The Research and Education in Accessibility, Design, and Innovation (READi) training program began its fourth year with a virtual symposium for the first time. READi students and faculty shared what they learned over the previousyear, through multidisciplinary research and practice at Carleton University, University of Ottawa and Queen’s University, in collaboration with many organizations dedicated to improving accessibility.

READi is unique with its cohorts of students from multiple universities, who retain a research focus in their home programs (e.g., engineering, information technology, design, human-computer interaction, and music), and adds theory and practice (learning by doing) in accessibility under the guidance of an interdisciplinary team. READi acknowledges the importance of affective learning (emotion/feeling), where trainees not only gain the knowledge and skills to meet accessibility needs (i.e., cognitive learning) but also develop the inspiration and motivation to do so.

The event included a Keynote from Sarah Herrlinger, Director of Global Accessibility Policy & Initiatives at Apple, entitled “Accessibility at Apple: Innovating for All” and a talk from Kim Kilpatrick, titled, “Using Technology Every Day” on her experience with evolving technology as a blind person. The third cohort of READi students presented on their Action Team Projects, discussing the accessibility issue they tackled, the knowledge and ideas that were developed, and their learning journey, and all READi students spoke to their experiences in the program, sharing the challenges they faced and what they gained along the way.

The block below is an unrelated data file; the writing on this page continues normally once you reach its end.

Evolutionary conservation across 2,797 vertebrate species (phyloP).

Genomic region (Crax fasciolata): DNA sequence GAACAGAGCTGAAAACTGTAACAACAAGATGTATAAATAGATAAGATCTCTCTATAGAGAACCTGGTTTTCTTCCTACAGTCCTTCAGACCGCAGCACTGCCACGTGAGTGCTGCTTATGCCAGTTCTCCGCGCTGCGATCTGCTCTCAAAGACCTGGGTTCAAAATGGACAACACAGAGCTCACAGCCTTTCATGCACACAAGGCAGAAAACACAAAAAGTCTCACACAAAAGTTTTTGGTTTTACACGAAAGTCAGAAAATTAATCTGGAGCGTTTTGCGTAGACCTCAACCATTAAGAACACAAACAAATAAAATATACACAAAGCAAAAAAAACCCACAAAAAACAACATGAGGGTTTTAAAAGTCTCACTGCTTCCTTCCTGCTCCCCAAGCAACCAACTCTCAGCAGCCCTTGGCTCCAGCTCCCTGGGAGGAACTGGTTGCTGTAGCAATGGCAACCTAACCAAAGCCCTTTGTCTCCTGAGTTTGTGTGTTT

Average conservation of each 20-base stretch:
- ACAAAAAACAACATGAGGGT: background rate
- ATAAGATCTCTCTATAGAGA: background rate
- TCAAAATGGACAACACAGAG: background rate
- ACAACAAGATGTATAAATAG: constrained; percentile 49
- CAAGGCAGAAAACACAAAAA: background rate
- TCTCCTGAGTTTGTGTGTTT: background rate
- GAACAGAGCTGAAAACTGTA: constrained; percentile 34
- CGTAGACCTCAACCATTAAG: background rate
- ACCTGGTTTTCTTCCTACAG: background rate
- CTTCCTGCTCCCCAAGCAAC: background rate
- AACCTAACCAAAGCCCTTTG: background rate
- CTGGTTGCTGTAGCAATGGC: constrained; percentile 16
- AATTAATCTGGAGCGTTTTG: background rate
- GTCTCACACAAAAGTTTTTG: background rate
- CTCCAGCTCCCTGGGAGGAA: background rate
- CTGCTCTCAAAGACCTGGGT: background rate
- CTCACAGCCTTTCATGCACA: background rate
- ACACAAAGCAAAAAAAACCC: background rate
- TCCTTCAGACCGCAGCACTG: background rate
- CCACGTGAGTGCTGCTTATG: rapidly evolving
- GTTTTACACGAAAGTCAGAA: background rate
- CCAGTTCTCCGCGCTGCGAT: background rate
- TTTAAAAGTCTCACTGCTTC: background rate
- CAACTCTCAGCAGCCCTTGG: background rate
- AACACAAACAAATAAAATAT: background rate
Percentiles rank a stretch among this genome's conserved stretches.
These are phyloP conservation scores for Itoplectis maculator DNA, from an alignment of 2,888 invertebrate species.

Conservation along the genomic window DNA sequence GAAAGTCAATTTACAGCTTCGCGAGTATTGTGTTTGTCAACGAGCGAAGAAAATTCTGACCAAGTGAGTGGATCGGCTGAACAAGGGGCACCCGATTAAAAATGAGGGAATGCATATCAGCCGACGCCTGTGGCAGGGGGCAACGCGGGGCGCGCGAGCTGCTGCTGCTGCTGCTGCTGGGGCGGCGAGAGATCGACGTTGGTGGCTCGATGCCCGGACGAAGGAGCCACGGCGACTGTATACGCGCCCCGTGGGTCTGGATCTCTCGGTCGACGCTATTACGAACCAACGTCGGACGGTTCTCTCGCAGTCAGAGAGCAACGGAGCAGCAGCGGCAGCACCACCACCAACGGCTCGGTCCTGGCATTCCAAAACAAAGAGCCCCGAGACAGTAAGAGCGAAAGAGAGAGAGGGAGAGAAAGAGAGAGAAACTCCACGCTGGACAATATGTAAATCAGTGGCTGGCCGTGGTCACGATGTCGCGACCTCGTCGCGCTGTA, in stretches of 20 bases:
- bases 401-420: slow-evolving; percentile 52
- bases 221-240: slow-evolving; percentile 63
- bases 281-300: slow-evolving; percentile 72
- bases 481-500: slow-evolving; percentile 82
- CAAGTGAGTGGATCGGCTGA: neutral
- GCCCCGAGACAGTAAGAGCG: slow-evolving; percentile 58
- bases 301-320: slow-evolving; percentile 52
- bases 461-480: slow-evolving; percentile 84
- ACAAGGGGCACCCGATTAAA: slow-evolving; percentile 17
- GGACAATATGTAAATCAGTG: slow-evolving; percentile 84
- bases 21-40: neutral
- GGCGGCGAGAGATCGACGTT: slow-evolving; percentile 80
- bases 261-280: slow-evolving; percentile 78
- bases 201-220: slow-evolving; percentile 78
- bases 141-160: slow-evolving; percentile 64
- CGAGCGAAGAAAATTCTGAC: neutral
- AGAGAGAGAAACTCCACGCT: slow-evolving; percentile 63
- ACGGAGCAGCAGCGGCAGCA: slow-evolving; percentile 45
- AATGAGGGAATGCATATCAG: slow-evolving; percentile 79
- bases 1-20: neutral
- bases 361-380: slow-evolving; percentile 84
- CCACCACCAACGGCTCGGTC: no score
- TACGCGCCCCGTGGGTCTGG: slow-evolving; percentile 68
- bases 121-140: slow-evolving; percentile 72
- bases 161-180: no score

The student presentations can be viewed at the link below.

Kingston Circus Arts Presentation

Senior Watch Old Ottawa South Presentation

Dementia Society of Ottawa and Renfrew County Presentation

Computer Wise Presentation